Throughout the history of mankind, there have been equations that changed the world. Newton’s law of universal gravitation discovered gravity. Today, it is a trivial knowledge, but then it was astonishing that he was able to quantify the attraction of cosmic bodies. The discovery of the square root of negative numbers opened a universe of imaginary numbers. And of course, Einstein’s mass-energy equivalence demonstrated the relationship of these two quantities and opened the physics of relativity.
These are just some of the most important equations in the history of mankind. True enough, these equations made an impact to science and mathematics. But how about an equation that transcends the domain of knowledge and technology, and impacts eternity?
Faith in Jesus + Nothing = Salvation → Good Works
Okay. Before you dismiss me for steering a discussion about equations into Jesus, hear me out. In a way, mathematical equations seek to explain a profound truth. What can be more profound than eternity?
Christianity, true Christianity that is, has been a cut above the rest of all religions. In some way, other religions can be represented this way:
Faith + Good Works = Salvation
How does this trickle down to our culture? How many times have we heard the statements such as ‘Just do good; be a good person.’, ‘All religions lead to God.’, ‘Just join our church and you’ll be welcomed in heaven.’? Ultimately, these statements can be summed with two words: good works. For sure, they mean well. They might even be sincere in their sentiment. The problem is, at the heart of Christianity, this is not what the Bible teaches. What then, does the Bible say about our condition?
“None is righteous, no, not one;
no one understands;
no one seeks for God.
All have turned aside; together they have become worthless;
no one does good,
not even one.”
‘This is outrageous! How can this be true? I see people doing good to others, even if they are not Christians. In fact, Christians are far worse!’ You can say these things. I might even concur to some degree. But let me refute the first claim which is non-Christians doing good. Are people really capable of doing good? In some sense yes, if the standard is ourselves. But the ultimate moral standard is not us but God.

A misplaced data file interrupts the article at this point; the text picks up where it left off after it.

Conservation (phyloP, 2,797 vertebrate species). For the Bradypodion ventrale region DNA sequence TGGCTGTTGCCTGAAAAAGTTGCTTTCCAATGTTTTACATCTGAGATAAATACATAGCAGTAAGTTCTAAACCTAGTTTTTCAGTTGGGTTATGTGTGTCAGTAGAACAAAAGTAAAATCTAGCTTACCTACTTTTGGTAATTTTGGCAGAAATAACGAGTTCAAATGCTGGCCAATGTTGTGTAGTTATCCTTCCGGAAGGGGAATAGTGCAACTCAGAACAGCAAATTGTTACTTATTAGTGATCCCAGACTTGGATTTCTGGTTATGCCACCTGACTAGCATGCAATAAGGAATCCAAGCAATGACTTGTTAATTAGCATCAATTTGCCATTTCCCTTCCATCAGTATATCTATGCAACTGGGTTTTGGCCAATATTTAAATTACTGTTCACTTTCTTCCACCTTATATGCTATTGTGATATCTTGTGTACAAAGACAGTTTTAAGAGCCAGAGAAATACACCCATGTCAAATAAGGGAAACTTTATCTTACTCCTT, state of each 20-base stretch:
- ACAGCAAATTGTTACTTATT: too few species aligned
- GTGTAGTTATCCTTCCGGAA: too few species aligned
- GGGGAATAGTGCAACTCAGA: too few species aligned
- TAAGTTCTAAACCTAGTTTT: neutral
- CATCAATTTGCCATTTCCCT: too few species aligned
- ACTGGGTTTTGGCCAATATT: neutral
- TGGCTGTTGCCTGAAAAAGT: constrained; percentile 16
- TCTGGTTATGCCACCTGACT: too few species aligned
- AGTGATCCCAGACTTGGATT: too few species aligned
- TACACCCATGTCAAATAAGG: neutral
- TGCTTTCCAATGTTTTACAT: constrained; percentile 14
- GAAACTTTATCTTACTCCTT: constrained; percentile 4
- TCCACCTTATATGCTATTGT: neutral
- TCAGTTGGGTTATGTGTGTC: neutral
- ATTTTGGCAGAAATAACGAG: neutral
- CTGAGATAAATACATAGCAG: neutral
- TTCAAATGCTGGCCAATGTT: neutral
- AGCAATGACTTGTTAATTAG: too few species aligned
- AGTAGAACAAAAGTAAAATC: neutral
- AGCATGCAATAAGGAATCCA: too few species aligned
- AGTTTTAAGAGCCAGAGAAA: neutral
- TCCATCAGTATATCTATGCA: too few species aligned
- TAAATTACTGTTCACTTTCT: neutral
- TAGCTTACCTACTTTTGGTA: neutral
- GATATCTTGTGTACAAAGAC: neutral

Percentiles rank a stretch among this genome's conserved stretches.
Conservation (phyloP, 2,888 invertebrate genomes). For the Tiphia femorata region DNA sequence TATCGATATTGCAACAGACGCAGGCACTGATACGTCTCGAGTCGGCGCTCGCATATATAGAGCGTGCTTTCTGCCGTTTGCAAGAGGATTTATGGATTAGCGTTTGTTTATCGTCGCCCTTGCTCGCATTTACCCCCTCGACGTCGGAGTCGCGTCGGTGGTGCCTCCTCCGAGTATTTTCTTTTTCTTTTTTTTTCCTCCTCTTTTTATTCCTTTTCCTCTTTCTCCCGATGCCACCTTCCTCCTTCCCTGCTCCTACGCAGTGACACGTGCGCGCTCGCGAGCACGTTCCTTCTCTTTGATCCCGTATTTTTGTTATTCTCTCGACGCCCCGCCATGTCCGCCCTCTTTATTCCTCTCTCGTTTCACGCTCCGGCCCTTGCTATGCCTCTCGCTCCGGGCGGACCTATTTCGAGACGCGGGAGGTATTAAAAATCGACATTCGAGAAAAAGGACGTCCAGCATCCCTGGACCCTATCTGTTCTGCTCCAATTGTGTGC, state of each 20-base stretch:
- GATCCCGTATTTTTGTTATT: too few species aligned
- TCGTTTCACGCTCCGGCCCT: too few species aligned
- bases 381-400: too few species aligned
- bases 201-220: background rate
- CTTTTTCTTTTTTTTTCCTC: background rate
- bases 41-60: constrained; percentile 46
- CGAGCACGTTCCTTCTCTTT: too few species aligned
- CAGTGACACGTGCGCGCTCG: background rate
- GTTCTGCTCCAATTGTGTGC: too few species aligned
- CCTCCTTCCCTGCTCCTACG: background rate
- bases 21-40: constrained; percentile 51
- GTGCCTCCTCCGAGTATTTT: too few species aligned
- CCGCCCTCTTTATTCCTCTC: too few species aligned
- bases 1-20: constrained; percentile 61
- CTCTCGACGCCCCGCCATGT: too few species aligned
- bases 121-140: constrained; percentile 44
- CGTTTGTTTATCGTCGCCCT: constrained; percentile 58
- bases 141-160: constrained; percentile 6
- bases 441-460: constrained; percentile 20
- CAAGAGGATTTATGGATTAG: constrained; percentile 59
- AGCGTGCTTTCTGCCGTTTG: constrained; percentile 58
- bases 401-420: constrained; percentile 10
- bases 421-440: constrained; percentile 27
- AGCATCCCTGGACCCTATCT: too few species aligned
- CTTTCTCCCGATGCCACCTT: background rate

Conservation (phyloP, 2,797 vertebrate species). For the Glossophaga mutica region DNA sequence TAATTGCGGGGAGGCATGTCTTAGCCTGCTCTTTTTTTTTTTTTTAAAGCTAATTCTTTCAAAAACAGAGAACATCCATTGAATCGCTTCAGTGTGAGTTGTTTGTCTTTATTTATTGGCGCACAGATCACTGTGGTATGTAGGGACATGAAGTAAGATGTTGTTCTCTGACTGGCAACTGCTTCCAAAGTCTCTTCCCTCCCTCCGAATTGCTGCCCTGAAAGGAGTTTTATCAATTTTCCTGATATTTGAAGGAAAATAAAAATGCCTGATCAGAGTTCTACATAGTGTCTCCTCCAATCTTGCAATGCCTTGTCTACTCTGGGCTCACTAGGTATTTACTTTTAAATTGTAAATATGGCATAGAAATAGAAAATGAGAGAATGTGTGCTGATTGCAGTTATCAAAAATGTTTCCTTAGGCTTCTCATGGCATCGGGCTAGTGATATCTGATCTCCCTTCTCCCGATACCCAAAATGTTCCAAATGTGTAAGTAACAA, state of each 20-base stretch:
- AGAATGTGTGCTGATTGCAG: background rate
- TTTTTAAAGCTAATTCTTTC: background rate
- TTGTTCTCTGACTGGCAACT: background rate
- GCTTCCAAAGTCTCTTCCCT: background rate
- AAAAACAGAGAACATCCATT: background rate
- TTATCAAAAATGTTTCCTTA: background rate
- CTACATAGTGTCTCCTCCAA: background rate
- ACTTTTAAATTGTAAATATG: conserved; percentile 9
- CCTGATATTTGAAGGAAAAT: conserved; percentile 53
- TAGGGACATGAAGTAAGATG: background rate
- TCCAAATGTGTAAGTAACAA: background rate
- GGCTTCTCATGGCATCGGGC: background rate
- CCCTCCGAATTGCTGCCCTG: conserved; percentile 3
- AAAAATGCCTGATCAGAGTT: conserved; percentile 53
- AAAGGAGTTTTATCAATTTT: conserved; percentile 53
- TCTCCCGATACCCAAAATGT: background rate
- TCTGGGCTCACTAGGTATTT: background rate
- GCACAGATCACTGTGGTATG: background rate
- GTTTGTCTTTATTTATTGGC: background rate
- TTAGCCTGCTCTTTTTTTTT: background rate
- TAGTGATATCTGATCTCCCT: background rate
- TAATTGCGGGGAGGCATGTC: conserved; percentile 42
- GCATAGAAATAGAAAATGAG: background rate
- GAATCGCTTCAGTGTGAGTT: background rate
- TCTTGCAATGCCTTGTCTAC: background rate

Isn’t it that when we do good, we want something from it also? It can be ‘good karma’, or expecting something in return or appeasing some inner guilt or even the mere pleasure of feeling good. When weighed against God’s standards, these things crumble. In fact, the Bible calls our good works “filthy rags“1.
What’s worse is if we can’t be good at all, then we all deserve hell. The Bible says, “For the wages of sin is death…”2 This death that we are talking about is not just physical death, but also the spiritual, which Christians call separation from the goodness of God. Or in simple terms, hell.
What is our hope then? Fortunately, the verse did not end there. It continues, “…but the free gift of God is eternal life in Christ Jesus our Lord.” This is not without a cost though. God is just. Sin has to be punished, but at the same time, He loves the world. For this reason, Jesus died at the cross, to bear the punishment that we deserve. That through His death, we might also die to sin. But through His resurrection, we might live to God.
What can be more profound than eternity?
At this point, I have to bring you back to a part of the original equation. Faith in Jesus + Nothing = Salvation. What does this even mean? The Bible says,
“For by grace you have been saved through faith. And this is not your own doing; it is the gift of God, not a result of works, so that no one may boast.”
Clearly, it says we are saved by grace through faith. We put our faith in Christ alone and trust that He holds our salvation. This is a gift from God, which means we did not work for it. Because if we do work for it, we can’t earn it.
Where do ‘good works’ place in Christianity then? Let us continue the last verse mentioned.
“For we are [God’s] workmanship, created in Christ Jesus for good works, which God prepared beforehand, that we should walk in them.”
So, yes, we are not saved by good works. But it a natural consequence of faith in Christ. Christians do good works not to earn salvation, but because of salvation. That is a world of difference.
Going back to my premise, this is the most important equation, because this solves the primary problem of humanity. This answers our childlike questions (not childish though) such as ‘What is my purpose?’ and ‘What is the meaning of life?’. If you have not yet put your faith in Christ and acknowledged Him as Lord, I urge you to turn away from sins and turn to Christ. Pray to Him that He may grant you faith to believe in Him. Read the Bible starting from the gospel of John, and I pray that you would make a decision to follow Him for all eternity.
“In Christ alone! - who took on flesh,
Fullness of God in helpless babe.
This gift of love and righteousness,
Scorned by the ones He came to save
Till on that cross as Jesus died,
The wrath of God was satisfied
For every sin on Him was laid
Here in the death of Christ I live.”
In Christ Alone - Keith Getty / Stuart Townend